To gain more stability and financial security, North Korean refugees may be inclined to unofficially marry Chinese citizens or ethnic Chinese-Koreans. However, many of these relationships may not be based on love or a romantic connection. Some may be forced into these marriages by brokers that helped the women escape to China. Since the women often lack networks in China, they are left at the disposal of their brokers who may degrade them and treat them as commodities. Spouses may not always give them the security and resources that they had hoped for. There are various reports of North Korean refugee women in China who were abused by their spouses. Moreover, some have reported that they were forced to marry a significantly older spouse or an individual who has psychological problems or physical disabilities. Some North Korean refugees may have children with their Chinese spouses. These children can get legal documentation to be recognized as Chinese citizens since they have at least one Chinese parent; however, this puts the North Korean refugee parent at risk. As these children grow up, they experience many challenges in society, and they have to ensure that their North Korean parent’s identity is not revealed.

Gaining access to formal education can be difficult for North Korean refugees and their children since they lack legal documentation in China. Some North Korean refugees have obtained resident permits and identification cards that were counterfeit. Another method is to illegally pay for official documents that belong to Chinese citizens. North Korean refugees have also resorted to paying bribes to school officials. However, these methods can be risky. Some NGOs and religious organisations provide informal schooling for North Korean refugees in safe houses. In these safe houses, children may not be able to fully develop academically and adequately socialise with peers. In addition, some Christian organisations assisting North Korean refugees in China have been criticised for excessive proselytization.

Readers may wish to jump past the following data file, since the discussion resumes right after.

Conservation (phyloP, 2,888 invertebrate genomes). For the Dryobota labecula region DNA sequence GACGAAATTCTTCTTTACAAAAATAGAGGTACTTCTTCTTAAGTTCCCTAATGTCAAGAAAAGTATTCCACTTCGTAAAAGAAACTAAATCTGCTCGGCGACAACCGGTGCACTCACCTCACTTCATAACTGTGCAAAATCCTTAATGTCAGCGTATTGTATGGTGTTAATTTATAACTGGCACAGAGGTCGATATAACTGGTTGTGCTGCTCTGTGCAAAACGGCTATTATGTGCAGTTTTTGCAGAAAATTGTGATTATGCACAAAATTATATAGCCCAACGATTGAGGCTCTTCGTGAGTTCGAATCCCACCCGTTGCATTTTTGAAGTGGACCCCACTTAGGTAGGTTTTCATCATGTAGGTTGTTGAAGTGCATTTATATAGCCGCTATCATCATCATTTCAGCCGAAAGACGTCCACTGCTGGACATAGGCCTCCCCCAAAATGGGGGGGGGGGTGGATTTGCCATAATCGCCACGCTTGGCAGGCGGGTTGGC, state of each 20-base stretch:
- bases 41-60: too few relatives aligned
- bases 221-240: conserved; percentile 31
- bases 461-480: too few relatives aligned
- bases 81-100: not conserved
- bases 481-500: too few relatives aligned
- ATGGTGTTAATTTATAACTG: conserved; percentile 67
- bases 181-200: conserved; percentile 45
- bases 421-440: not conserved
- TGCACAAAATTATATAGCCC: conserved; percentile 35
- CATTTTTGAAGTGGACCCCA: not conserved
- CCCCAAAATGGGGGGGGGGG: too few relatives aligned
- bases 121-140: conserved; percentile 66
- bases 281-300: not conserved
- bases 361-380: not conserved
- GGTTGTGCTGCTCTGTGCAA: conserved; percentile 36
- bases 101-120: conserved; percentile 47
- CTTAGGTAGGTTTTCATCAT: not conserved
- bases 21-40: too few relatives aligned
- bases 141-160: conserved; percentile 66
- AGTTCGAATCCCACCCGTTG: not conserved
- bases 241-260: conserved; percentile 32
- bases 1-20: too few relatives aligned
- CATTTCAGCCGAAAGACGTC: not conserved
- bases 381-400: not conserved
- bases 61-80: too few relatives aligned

Although North Korean refugees may be grateful for the better economic conditions and opportunities that exist in China, they are still at risk of being sent back to their home country where they will likely face severe punishment upon their return. They also experience many setbacks as they assimilate into life in China and try to conceal their identity. Hopefully, given the dire circumstances faced by the individuals discussed, the Chinese government will change their classification from illegal economic migrants to refugees. Even if China fears mounting tension with the North Korean government and wants to prevent a mass exodus of refugees, humanitarianism must be a priority. Furthermore, Chinese citizens and ethnic Chinese-Koreans have a moral responsibility to not report North Korean refugees to officials. It would be naïve and unrealistic to believe that any country, including China, has a responsibility or the resources to help all refugees. However, knowing that these individuals may face execution upon their return to North Korea should ignite greater concern and action within China and internationally.

Andrea Rakushin Lee is an assistant professor at Konkuk University Glocal Campus in South Korea. Image Credit: CC by Roman Harak/Flickr.